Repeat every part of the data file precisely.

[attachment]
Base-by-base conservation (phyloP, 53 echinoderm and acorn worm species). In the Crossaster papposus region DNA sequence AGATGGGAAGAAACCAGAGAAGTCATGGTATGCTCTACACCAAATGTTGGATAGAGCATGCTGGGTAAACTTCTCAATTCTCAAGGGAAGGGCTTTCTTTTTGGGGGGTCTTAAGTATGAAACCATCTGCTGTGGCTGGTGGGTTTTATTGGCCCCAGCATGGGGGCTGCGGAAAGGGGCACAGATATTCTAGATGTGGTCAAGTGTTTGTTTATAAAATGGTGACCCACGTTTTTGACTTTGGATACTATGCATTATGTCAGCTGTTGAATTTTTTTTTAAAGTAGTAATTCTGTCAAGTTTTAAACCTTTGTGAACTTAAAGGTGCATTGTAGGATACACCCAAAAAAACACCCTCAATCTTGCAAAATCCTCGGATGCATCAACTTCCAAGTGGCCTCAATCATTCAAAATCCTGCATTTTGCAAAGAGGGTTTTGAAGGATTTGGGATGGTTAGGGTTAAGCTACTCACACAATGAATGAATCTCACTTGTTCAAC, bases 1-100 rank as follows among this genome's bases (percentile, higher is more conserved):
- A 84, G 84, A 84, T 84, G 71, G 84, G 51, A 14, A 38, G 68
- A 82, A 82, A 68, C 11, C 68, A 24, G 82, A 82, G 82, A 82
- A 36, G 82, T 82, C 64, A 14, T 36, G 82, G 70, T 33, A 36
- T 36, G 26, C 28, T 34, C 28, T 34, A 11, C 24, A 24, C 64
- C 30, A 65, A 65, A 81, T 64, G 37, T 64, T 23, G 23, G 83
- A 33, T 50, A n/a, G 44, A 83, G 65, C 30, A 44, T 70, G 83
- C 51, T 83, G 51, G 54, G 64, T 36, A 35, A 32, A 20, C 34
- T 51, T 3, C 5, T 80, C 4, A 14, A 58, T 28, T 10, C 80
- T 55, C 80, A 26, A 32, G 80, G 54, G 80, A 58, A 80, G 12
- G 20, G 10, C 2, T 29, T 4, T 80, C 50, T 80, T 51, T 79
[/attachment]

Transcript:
Base-by-base conservation (phyloP, 53 echinoderm and acorn worm species). In the Crossaster papposus region DNA sequence AGATGGGAAGAAACCAGAGAAGTCATGGTATGCTCTACACCAAATGTTGGATAGAGCATGCTGGGTAAACTTCTCAATTCTCAAGGGAAGGGCTTTCTTTTTGGGGGGTCTTAAGTATGAAACCATCTGCTGTGGCTGGTGGGTTTTATTGGCCCCAGCATGGGGGCTGCGGAAAGGGGCACAGATATTCTAGATGTGGTCAAGTGTTTGTTTATAAAATGGTGACCCACGTTTTTGACTTTGGATACTATGCATTATGTCAGCTGTTGAATTTTTTTTTAAAGTAGTAATTCTGTCAAGTTTTAAACCTTTGTGAACTTAAAGGTGCATTGTAGGATACACCCAAAAAAACACCCTCAATCTTGCAAAATCCTCGGATGCATCAACTTCCAAGTGGCCTCAATCATTCAAAATCCTGCATTTTGCAAAGAGGGTTTTGAAGGATTTGGGATGGTTAGGGTTAAGCTACTCACACAATGAATGAATCTCACTTGTTCAAC, bases 1-100 rank as follows among this genome's bases (percentile, higher is more conserved):
- A 84, G 84, A 84, T 84, G 71, G 84, G 51, A 14, A 38, G 68
- A 82, A 82, A 68, C 11, C 68, A 24, G 82, A 82, G 82, A 82
- A 36, G 82, T 82, C 64, A 14, T 36, G 82, G 70, T 33, A 36
- T 36, G 26, C 28, T 34, C 28, T 34, A 11, C 24, A 24, C 64
- C 30, A 65, A 65, A 81, T 64, G 37, T 64, T 23, G 23, G 83
- A 33, T 50, A n/a, G 44, A 83, G 65, C 30, A 44, T 70, G 83
- C 51, T 83, G 51, G 54, G 64, T 36, A 35, A 32, A 20, C 34
- T 51, T 3, C 5, T 80, C 4, A 14, A 58, T 28, T 10, C 80
- T 55, C 80, A 26, A 32, G 80, G 54, G 80, A 58, A 80, G 12
- G 20, G 10, C 2, T 29, T 4, T 80, C 50, T 80, T 51, T 79